• ...in terms of the membership...

  • ...because people have been more fearful...

  • ...also more lonely, often sitting at home...

  • ...and spending their late evenings or weekends...

  • ...in some of the communities where extremist groups recruit from

  • Freedom, freedom, freedom

  • Before the pandemic...

  • ...those on the fringes of the mainstream right...

  • ...were fairly distinct from conspiracy theorists...

  • ...and members of the far-right

  • But worryingly, disaffection with governments...

  • ...over their handling of covid-19...

  • ...has opened up some common ground

  • The pandemic has thrown together...

  • ...both online and in these anti-lockdown protests...

  • ...groups that would maybe not...

  • ...have previously been exposed to one another

  • And the far-right extremists are able to use...

  • ...both the conspiracy theories...

  • ...and the disaffection of these...

  • ...more sort of politically mainstream individuals...

  • ...as a recruitment tool, again collapsing the difference between...

  • ...what they believe and what the other groups believe

  • Tech companies have so far been slow to acknowledge their role...

  • ...in providing a platform for far-right extremists

  • Within the past few months...

  • ...Facebook, Twitter and others...

  • ...have started to restrict some groups...

  • ...but deplatforming...

  • ...is not without its problems

  • You might decrease the reach that extremists have...

  • ...but that also means that they move to the smaller fringe platforms...

  • ...where they can share even more radical and violent content...

  • ...because they're not being monitored there

  • One of the biggest challenges for the tech firms...

  • ...and also the security forces is...

  • ...the pace at which far-right extremists move across the internet

  • They're really good at circumventing new policies...

  • ...that platforms introduce

  • They still manage to build up their own safe havens

  • Another tech solution being developed...

  • ...is automatic software...

  • ...that directs those searching for extremist content...

  • ...towards alternative narratives

  • While these tools could derail some paths to radicalisation...

  • ...state-level solutions...

  • ...co-ordinated between governments...

  • ...may be needed to bring about effective change

  • If there was something like a global...

  • ...approach to really tackling far-right extremism...

  • ...that would be really helpful because online...

  • ...borders don't really matter...

  • ...and if one government imposes...

  • ...a restriction on far-right-extremist content...

  • ...and another one doesn't...

  • ...that means that extremists still can go online...

  • ...and basically spread the ideologies in whatever country they want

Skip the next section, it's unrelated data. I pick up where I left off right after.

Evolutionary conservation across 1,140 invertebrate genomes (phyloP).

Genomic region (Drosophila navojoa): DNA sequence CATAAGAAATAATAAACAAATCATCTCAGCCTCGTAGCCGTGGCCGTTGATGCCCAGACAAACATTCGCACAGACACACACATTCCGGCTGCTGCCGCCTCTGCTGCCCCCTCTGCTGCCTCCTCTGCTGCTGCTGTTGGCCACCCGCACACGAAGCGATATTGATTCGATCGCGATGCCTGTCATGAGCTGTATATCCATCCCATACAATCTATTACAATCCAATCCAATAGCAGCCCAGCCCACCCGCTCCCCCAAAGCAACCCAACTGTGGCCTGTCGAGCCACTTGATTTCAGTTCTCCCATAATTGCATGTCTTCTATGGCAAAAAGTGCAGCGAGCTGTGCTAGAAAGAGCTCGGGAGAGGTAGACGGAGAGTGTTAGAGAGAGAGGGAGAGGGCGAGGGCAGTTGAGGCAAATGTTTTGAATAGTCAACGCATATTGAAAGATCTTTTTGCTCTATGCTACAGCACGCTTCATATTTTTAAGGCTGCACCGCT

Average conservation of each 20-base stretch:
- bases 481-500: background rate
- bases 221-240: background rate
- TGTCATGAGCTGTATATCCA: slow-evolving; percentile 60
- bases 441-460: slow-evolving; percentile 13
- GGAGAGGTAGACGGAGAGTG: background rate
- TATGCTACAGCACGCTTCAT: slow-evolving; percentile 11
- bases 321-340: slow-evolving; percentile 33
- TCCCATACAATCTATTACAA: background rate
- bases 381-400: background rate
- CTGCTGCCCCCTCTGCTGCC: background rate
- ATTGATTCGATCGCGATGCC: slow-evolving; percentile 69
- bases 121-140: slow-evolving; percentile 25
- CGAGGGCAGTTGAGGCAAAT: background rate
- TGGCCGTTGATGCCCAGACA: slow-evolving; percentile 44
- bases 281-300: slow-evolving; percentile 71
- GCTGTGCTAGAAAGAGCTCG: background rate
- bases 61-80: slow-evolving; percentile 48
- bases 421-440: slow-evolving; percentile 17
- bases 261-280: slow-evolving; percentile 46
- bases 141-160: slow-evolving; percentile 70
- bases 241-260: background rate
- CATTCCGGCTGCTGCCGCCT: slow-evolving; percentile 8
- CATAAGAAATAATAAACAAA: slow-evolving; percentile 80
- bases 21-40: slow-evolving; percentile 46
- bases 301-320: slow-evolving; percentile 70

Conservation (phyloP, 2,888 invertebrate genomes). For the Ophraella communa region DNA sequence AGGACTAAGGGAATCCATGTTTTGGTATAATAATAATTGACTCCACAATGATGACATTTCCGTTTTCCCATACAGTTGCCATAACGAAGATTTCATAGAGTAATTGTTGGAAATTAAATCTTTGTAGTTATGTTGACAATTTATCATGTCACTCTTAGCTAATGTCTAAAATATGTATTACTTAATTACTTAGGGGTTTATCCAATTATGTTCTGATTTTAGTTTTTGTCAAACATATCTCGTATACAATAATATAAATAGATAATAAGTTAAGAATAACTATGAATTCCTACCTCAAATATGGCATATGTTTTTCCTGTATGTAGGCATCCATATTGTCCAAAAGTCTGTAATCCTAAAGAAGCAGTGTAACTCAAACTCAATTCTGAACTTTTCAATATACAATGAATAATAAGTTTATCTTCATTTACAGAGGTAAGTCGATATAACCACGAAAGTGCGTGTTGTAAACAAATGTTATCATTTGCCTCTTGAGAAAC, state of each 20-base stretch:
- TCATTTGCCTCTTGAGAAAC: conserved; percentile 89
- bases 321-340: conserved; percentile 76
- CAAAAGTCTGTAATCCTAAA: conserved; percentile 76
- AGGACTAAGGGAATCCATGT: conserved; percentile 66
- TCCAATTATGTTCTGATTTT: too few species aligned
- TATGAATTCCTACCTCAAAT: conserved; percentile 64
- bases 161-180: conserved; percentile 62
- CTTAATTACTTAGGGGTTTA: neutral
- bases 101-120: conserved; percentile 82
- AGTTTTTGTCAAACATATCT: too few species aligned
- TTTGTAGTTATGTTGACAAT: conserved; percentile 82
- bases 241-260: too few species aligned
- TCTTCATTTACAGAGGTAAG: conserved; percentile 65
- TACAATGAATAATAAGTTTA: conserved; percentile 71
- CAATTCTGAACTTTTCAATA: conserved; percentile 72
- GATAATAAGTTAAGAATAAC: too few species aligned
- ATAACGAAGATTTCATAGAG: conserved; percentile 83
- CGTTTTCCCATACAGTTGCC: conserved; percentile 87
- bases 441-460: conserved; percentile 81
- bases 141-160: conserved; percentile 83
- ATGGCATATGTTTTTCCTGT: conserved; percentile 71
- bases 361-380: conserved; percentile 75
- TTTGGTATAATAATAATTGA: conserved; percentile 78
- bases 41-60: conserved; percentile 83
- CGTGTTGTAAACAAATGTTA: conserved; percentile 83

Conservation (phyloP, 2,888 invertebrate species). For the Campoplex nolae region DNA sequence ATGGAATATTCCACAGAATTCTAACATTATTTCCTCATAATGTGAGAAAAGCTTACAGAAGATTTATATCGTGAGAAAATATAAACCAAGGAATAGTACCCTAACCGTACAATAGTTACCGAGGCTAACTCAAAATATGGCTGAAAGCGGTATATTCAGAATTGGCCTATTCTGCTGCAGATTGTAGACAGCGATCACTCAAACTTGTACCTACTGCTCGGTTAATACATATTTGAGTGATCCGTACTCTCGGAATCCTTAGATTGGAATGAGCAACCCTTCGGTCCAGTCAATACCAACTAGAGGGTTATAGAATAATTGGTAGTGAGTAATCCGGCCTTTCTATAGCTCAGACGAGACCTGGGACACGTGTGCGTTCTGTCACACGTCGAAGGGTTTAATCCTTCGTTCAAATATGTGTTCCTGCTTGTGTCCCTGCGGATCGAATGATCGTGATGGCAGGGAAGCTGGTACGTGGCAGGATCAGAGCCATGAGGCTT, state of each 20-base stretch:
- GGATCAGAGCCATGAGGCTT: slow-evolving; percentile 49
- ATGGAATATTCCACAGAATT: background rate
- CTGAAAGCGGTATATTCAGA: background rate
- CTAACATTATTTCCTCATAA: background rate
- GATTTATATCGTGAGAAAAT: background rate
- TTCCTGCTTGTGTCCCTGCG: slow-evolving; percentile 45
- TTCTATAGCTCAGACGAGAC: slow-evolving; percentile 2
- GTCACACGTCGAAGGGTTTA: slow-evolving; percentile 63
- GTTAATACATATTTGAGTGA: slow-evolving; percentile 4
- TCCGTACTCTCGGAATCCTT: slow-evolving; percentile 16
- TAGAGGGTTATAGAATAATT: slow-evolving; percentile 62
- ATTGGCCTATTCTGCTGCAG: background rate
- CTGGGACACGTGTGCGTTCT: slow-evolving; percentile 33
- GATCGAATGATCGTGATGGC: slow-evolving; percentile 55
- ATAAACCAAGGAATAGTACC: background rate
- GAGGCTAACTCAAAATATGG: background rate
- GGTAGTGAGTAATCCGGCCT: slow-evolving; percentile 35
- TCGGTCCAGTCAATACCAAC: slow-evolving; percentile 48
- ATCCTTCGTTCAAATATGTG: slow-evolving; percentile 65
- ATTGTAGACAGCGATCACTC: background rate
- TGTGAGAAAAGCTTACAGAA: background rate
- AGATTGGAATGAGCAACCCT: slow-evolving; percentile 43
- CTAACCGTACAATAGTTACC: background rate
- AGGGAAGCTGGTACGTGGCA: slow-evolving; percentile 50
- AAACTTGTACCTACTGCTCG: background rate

• America has lagged behind other nations in combatting the threat...

  • ...of far-right extremism

  • Unlike Germany or Britain...

  • ...America has no legal mechanism...

  • ...to forbid domestic far-right-extremist groups...

  • ...and individuals cannot be prosecuted for being part of them

  • Despite these challenges...

  • ...there are laws that could be used to target...

  • ...potential domestic terrorists

  • Yet some believe...

  • ...there has been a lack of political will to enforce them

  • It's not always the case...

  • ...that a particular government in power will have...

  • preventing far-right extremism...

  • ...as the top of their list of priorities

  • Freedom-of-speech laws in America...

  • ...mean that unlike in many other countries...

  • ...even hate speech is protected

  • And this leniency has had global repercussions

  • The US really matters here because...

  • ...a lot of tech firms that host far-right-extremist content...

  • ...are based in the US

  • So they determine basically...

  • ...what is being taken offline globally

  • Left to self-regulate...

  • ...many tech companies have resisted...

  • ...fully enforcing even their own rules...

  • ...to restrict extremist content

  • But there are some promising signs

  • Facebook's removal of hate speech...

  • ...has risen eightfold...

  • ...in just the past two years

  • And it recently announced it was stopping algorithms...

  • ...recommending political groups to users

  • However, even in the best-case scenario...

  • ...the internet will continue to be an effective tool...

  • ...in radicalising and recruiting more people worldwide

  • Every attack feeds the beast

  • This culture that they have of mythologising...

  • ...those who perpetrated these atrocities...

  • ...merely inspires more and...

  • ...unless something is done to...

  • ...stem the flow of people...

  • ...disaffected and susceptible to recruitment...

  • ...more will be radicalised and we'll see more attacks

  • When President Biden took office in January...

  • ...he claimed that tackling far-right extremism was a priority

  • A rise of white supremacy...

  • ...domestic terrorism...

  • ...that we must confront and we will defeat

  • But details so far have been lacking

  • In March...

  • ...a joint intelligence paper...

  • ...said that racially motivated extremism was...

  • ...the biggest threat facing America

  • But how the administration intends to tackle the problem remains...

  • ...unclear at this point

  • Experts agree...

  • ...especially in light of hardships brought about by the pandemic...

  • ...there's no time to lose

  • I do think it's hugely important that policymakers now look at...

  • ...the population segments that are...

  • ...the hardest hit by the crisis...

  • in order to prevent them from being lured...

  • ...into extremist networks...

  • ...so that we can provide them with alternative solutions...

  • ...before the extremists do

  • I'm Andrew Knox

  • …a news editor for The Economist

  • To read more of our coverage, click the link

  • Thanks very much for watching

In America, far-right extremism...